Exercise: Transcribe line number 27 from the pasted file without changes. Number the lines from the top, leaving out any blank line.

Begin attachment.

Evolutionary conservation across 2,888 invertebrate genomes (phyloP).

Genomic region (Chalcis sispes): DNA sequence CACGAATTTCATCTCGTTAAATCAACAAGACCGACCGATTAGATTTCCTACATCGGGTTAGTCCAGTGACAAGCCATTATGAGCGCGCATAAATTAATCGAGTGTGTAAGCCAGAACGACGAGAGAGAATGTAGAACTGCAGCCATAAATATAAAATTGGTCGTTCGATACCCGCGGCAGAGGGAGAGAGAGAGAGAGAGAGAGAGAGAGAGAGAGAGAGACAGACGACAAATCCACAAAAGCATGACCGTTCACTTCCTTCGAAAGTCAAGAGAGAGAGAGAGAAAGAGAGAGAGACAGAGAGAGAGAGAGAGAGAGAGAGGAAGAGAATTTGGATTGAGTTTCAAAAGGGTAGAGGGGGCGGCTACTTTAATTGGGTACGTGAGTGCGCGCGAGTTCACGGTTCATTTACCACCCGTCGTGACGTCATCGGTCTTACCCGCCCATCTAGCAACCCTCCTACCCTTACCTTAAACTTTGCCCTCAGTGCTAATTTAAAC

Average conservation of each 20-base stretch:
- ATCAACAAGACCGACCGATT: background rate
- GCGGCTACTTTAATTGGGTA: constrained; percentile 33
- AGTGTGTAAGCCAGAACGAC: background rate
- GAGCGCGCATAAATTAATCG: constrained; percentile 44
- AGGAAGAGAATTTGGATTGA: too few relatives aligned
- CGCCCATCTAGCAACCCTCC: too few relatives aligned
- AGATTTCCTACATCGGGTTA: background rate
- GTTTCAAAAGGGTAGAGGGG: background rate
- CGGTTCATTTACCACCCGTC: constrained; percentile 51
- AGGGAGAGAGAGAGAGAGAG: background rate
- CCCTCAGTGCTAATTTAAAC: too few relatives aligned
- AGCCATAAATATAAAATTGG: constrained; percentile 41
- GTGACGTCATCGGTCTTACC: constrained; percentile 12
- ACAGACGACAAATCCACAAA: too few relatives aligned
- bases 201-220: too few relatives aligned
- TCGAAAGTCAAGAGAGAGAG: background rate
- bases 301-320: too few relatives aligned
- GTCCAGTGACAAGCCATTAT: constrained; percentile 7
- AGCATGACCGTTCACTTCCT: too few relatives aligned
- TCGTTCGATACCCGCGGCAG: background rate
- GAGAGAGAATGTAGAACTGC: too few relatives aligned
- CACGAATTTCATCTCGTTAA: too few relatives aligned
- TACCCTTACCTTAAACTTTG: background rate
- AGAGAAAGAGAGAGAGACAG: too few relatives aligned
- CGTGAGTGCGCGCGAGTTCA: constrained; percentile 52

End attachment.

- AGAGAAAGAGAGAGAGACAG: too few relatives aligned